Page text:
Newspaper. The secret pact between Russia and Qatar, Weli’s projects, the sugar-salt war…
Ueli Maurer’s ambitions within the SVP, Lex Weber’s distortions and the debts of the Swiss Democrats are some of the headlines in Sunday’s press.
The main unconfirmed information in Keystone-ATS is:
Ueli Maurer did not say the last word
Outgoing SVP Federal Councilor Weli Maurer will continue to play a role in party politics. “I can imagine several speeches within the party,” the Zurich resident told the German-language weekly NZZ am Sonntag. Party leader Marco Chiesa confirms that Ueli Maurer will run for the SVP in 2023 after a long absence: “His regular appearance on our channels in the future is now the subject of discussion,” he said.
“Weli Maurer will continue to fight for the UDC,” says Domenik Ledergerber, president of the Zurich division, praising his qualities. “He is a vector of sympathy for the party. He knows how to mobilize and is well received by the population. If Ueli Maurer were to actually start an election campaign, it would be exceptional for a former member of the Federal Council.
A secret pact between Russia and Qatar?
The German-language newspaper SonntagsBlick, based on its research and documents, has developed plans to spy on Russian leader Vladimir Putin during his visit to Zurich for the 2010 FIFA World Cup.
Russia and Qatar would cooperate in secret to mutually ensure the organization of the 2018 and 2022 editions. Qatar wanted to ensure that its Russian partners really followed through on their word.
Debts among the Swiss Democrats
The Swiss Democrats (DS) are in debt. The radical right party’s accounts owed 54,000 francs in mid-November, according to SonntagsBlick, which has obtained internal documents. The situation is so dangerous that the SD had to fire its last remaining secretary. “Due to the catastrophic financial situation, it is no longer possible to manage a professional general secretariat,” co-chair Christoph Spies notes in his report.
To fill the treasury, the minimum membership fee for party members was increased from 20 francs to 50 francs. Christoph Spiess is belligerent: “I am convinced that the DS will continue to exist and that better times may come,” he comments.
The war on sugar: Switzerland relies on diplomacy
Producers of dairy products such as sodas and quark are committing to adding less sugar to their products. “All participating companies are committed to achieving a 10% sugar reduction by the end of 2024,” a spokeswoman for the Federal Office for Food Safety and Veterinary Affairs (FSVO) told NZZ am Sonntag. This measure is implemented within the framework of the Milan Declaration.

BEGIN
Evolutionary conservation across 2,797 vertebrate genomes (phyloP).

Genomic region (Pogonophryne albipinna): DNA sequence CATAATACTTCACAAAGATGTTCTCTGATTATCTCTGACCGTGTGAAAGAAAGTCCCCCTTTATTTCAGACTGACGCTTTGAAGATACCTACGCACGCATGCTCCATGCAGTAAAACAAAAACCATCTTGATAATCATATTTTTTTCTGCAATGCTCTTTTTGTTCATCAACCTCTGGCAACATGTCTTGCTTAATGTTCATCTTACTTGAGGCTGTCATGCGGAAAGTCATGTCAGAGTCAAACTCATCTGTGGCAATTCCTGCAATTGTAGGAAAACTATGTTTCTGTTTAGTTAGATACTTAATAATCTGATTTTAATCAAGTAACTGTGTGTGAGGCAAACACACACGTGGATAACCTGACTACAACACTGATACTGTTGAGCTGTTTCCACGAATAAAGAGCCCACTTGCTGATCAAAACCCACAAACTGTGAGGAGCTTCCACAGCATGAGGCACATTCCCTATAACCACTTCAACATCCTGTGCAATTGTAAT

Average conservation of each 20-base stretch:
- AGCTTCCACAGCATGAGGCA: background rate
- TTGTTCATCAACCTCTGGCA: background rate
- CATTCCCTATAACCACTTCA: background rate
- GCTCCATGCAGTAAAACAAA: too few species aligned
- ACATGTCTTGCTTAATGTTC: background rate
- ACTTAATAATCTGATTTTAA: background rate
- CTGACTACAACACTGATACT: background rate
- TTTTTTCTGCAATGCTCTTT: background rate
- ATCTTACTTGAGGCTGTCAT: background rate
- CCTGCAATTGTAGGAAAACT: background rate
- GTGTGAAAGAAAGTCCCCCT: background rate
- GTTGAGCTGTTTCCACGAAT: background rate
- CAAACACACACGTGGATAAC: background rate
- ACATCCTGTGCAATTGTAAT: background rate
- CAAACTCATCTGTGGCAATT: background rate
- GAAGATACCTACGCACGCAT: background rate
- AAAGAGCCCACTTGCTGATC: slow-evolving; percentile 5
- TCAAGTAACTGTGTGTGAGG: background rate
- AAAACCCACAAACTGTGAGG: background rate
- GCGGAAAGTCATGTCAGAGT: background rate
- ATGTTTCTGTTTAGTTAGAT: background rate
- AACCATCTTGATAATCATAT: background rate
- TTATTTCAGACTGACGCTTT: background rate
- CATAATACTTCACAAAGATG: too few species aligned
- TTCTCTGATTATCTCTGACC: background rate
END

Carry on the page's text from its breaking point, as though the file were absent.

While other countries are introducing a sugar tax, Switzerland is betting on negotiations with the industry. At first only muesli and yogurts were affected. Now it is added with other important suppliers of sugar, especially soda. The newspaper warns that the share of sugar in all sugary drinks will not decrease. The company’s portfolio is dominant.
The war on salt: not won
The confederation wanted to agree with the industry on measures to reduce salt in food. Soup and salad dressings were targeted. According to SonntagsZeitung, the negotiations have failed. “Reduction targets were proposed but unfortunately not supported by the industry,” said Liliane Bruggmann, head of the food sector at the Federal Office for Food Safety and Veterinary Affairs (OSAV).
Therefore, some market leaders were reluctant to commit to salt reduction. However, the Confederation is considering imposing a salt reduction on companies. “The FSVO will examine the regulatory measures,” Ms. Bruggmann said. The Office has not yet determined for which products such measures would be appropriate and feasible.
The distorting effect of Lex Weber in Verbier
The distorting influence of Lex Weber is felt in Verbier. Under this law, apartments built before it was passed in 2012 can be sold as second homes, even if the owner makes it their primary residence. Le Matin Dimanche says the value of part-year chalets and apartments in luxury resorts has exploded over the decade, while prime residences have remained stable.
Thus, an Italian resident sold his apartment registered as a second home for more than 32,000 francs per square meter, and according to a Romande broker, he bought a residence as a main residence for 16,000 francs per square meter. The resident filled his bank account with 4 million with this single transaction.
Necessary “secret” abortions
For some women, a positive pregnancy test is life-threatening. In these cases, the ability to perform a secret abortion is very important. “Most women who come for counseling are afraid of being stigmatized,” comments Claudia Maurer, team leader at the Biel Center for Sexual Health. In 2021, 200 out of 11,000 interventions in the country were carried out secretly.
Although it was possible to register women in hospitals even with pseudonyms or numbers, until recently health insurance funds could not guarantee or technically enforce confidentiality in all cases.